Ep. 449: Neil Pasricha Interview with Michael Covel on Trend Following

Neil Pasricha
Neil Pasricha

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Michael Covel interviews Neil Pasricha. Neil is author of the New York Times best seller, “The Happiness Equation.” He is also author of the popular blog, “1,000 Awesome Things.” Neil brings great insights on finding happiness and staying positive.

Neil starts the podcast sharing how his success started. During his first years of gaining notoriety for teaching about happiness, he actually wasn’t happy himself. He was going through a divorce, hardly sleeping, and still working a full time job at Wal-Mart management. His creative output was nothing. He ended up falling in love with a women and that ended up shifting his thinking. He went from observing awesome things, which he is probably most known for, to the application of integrating those awesome things into your life, such as “How do you live a happier life?” “The Happiness Equation” started as notes to Neil’s unborn son. He essentially wanted to write down everything he wanted him to know about life.

Neil details some of his techniques on how he starts writing a book. He is a huge believer of “the note card system.” For a few years he carried note cards around and wrote down any thoughts or tidbits that he would see during the day that were interesting. This is a great example of placing action before motivation which is critical to reaching goals. Neil says that taking small steps is the key to success. Michael brings the conversation back to Neil’s book and happiness. The first thing that pops up on Google search when you type in “how to be” is “how to be happy.” Everyone wants to be happy but they are struggling, searching, stressed, and looking for balance.

The traditional way of thinking is, “Study hard, get good grades, and you will be happy.” Neil says that you should flip that upside down and work on; being happy, then doing great work, and then you will have big success. All studies show that choosing to be happy above all other things leads to a better life. The healthiest societies in the world do not have retirement. Instead they focus on loving what they do throughout life. People need to have a challenge and a way to stimulate the mind and body. Retirement, for most, tends to put an abrupt halt to those things. Michael ends with taking quotes from Neil’s book and having him elaborate.

In this episode of Trend Following Radio:

  • Happiness
  • Retirement is a lie
  • Loving your work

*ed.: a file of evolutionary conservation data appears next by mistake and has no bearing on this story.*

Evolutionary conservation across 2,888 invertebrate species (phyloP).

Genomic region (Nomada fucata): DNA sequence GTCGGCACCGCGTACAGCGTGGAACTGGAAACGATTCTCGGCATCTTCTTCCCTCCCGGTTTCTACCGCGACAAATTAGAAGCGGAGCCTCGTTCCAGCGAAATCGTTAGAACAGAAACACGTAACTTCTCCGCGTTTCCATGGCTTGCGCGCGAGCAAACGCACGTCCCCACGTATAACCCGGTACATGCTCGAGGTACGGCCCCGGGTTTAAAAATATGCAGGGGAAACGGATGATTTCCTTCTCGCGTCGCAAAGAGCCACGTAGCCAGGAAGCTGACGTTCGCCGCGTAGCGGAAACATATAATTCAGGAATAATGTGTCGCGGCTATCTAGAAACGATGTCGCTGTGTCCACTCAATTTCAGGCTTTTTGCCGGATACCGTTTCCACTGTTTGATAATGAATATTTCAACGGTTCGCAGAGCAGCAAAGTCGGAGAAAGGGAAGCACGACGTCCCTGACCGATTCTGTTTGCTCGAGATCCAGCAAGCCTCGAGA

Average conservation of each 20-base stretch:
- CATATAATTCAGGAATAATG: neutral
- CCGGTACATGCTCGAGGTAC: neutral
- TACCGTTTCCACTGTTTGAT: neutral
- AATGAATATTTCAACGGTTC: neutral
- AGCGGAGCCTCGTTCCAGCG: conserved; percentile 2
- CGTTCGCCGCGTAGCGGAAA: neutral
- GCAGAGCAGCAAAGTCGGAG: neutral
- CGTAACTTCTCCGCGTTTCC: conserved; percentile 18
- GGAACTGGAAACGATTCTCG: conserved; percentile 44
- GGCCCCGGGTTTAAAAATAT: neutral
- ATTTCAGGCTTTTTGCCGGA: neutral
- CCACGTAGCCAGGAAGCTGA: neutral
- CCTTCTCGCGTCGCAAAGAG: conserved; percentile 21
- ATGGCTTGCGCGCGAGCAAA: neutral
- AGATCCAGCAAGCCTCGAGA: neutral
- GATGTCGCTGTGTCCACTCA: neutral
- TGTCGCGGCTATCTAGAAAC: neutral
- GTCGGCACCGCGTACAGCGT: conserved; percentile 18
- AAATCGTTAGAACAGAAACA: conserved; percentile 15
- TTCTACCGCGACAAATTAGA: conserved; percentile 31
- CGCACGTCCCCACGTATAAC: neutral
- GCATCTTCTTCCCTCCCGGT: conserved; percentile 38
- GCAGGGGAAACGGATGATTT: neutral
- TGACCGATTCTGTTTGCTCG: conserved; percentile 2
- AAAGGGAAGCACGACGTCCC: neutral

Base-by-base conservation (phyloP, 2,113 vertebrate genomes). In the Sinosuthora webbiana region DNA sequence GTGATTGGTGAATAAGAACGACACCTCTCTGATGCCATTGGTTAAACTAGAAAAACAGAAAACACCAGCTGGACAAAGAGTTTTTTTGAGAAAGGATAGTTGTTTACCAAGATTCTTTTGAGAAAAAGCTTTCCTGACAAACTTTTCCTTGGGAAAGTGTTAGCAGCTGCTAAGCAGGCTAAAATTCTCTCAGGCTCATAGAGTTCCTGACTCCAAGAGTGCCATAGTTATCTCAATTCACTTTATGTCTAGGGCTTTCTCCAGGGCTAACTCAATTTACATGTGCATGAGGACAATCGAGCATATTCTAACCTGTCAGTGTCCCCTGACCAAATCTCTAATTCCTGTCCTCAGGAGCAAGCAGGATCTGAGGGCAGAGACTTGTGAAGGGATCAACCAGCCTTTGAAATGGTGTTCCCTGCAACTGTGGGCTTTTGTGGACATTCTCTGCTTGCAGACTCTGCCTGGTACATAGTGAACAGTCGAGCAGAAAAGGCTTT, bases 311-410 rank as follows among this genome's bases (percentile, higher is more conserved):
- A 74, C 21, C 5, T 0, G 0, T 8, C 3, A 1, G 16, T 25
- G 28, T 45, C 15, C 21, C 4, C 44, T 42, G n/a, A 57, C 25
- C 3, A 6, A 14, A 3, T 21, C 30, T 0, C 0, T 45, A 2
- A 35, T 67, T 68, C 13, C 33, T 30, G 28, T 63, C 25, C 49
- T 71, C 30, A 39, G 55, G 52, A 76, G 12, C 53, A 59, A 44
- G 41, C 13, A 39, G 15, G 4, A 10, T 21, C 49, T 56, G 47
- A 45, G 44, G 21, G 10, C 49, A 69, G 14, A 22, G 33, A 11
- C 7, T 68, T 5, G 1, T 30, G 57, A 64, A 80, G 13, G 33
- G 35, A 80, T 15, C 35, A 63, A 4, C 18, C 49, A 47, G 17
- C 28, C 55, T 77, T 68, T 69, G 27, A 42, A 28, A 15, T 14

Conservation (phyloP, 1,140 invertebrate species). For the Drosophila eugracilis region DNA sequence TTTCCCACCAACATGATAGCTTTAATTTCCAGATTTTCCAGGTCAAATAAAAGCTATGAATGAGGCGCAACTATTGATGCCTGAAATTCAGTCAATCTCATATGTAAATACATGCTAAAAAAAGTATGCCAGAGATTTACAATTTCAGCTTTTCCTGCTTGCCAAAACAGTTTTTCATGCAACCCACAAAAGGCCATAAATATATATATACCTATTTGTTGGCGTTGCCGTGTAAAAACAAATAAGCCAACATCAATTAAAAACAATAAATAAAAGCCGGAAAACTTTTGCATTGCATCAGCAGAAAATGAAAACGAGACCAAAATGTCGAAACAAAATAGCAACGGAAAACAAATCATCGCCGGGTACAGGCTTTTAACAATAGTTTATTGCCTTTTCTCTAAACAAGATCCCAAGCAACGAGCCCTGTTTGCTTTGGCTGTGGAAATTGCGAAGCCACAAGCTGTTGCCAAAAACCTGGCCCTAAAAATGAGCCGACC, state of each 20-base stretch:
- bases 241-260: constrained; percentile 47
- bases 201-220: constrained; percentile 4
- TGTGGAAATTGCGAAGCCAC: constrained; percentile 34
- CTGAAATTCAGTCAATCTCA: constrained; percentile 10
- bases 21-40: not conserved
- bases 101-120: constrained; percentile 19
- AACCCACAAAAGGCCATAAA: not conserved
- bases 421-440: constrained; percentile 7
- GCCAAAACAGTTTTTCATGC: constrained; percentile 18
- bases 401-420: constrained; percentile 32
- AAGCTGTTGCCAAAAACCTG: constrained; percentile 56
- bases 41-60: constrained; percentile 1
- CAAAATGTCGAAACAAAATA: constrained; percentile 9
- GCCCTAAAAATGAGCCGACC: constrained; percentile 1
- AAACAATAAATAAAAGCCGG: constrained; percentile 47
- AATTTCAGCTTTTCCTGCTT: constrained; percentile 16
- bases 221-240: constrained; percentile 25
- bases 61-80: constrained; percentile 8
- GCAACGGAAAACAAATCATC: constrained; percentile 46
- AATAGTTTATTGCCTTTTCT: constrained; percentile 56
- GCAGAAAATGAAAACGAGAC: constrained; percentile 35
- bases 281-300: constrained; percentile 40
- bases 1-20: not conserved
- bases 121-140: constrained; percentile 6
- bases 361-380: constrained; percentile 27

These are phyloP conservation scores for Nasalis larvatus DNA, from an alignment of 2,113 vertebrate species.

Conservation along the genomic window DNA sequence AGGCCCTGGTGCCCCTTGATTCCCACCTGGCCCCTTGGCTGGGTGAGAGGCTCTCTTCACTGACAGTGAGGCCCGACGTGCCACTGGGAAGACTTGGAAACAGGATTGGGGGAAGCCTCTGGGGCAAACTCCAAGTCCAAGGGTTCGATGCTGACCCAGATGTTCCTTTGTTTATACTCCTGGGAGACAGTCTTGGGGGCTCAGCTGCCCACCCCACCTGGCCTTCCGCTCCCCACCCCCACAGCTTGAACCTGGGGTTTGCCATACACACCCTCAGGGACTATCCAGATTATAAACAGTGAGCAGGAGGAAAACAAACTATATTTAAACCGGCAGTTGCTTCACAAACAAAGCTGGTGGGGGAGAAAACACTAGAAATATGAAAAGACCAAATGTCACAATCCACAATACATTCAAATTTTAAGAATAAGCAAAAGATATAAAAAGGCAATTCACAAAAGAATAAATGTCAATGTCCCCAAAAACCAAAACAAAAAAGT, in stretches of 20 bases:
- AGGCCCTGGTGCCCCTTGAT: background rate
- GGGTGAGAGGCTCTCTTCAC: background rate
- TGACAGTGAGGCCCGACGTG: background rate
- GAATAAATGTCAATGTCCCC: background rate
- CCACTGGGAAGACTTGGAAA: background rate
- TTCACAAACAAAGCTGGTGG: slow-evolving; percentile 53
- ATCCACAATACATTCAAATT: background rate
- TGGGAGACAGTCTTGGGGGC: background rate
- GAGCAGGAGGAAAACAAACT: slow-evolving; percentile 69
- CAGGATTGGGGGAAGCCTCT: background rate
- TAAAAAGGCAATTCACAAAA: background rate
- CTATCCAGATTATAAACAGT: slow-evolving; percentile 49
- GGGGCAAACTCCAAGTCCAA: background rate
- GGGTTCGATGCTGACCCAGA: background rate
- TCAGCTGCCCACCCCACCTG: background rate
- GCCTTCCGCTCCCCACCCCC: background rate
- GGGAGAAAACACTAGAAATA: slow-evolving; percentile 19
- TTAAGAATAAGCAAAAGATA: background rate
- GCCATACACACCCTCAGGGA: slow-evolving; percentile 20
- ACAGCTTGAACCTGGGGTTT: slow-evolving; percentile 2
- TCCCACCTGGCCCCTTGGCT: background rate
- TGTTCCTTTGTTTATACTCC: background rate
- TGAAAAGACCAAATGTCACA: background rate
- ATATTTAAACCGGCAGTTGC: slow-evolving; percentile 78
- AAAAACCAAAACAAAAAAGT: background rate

• The lottery
  • The note card system
  • Criticism
  • Goals are never ending
  • Having less wants in life

“The action proceeds the motivation.” – Neil Pasricha

“Wealth exists not in having great possessions but in having few wants.” – Epictetus

Mentions & Resources:

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Seven-time Lottery Winner Shares Secret to Winning Powerball

Curious how to win the lottery? Seven time lottery winner, Richard Lustig, shares:

Saturday’s Powerball drawing is a staggering $320 million. With such an enormous sum at stake, who better to turn to then Richard Lustig — seven-time lottery grand prize winner and author of “Learn How To Increase Your Chances of Winning The Lottery” — for tips on how to win.

Lustig says he’s been playing the lottery for about 25 years. He claims to play every day, but in the first few years, he says he was not winning very much.

So Lustig decided to come up with a method, which he claims has helped him win seven grand prizes, including his last jackpot of $98,000 two-and-a-half years ago.

Lustig says a guaranteed way to increase your chances of winning the lottery is simply by picking your own numbers versus using the “quick-pick” ticket option.

“It doesn’t matter how you pick your numbers, once you pick your set of numbers, research them to know if it’s a good set of numbers and stick with them. There’s no magic method to picking your numbers, I get emails every day asking. One number doesn’t win the jackpot, a set of numbers does,” says Lustig.

“The lazy way out is to buy quick-picks. The computer picks out the numbers. Don’t play quick-picks. Quick-picks are the worst thing you can do, you are playing with the worst odds,” he says.

Lustig believes that what matters is whether the set of numbers people pick is a good one or not. To know this out however, one has to research the numbers in a method only taught in his book, which, as we found out, he guards very closely … unless you buy the book.

“The research is not that easy, it takes some time. Anything in life that’s worth having takes time,” says Lustig.

Another important part of playing the lottery, Lustig cautions, is setting a budget of how much you can afford on tickets.

“Don’t get lottery fever, don’t use your grocery money, or your rent money. Remember one thing, if there is one winner on Saturday night, there will be millions of losers, don’t be that person Sunday morning worrying about how you can pay back the money you spent,” says Lustig.

One secret Lustig will share is that he believes picking the same numbers regularly, even if you are losing, gives you more edge in the next drawing.

Lustig says he will absolutely be playing Saturday’s Powerball. But when asked what numbers he’ll be playing, he wouldn’t share.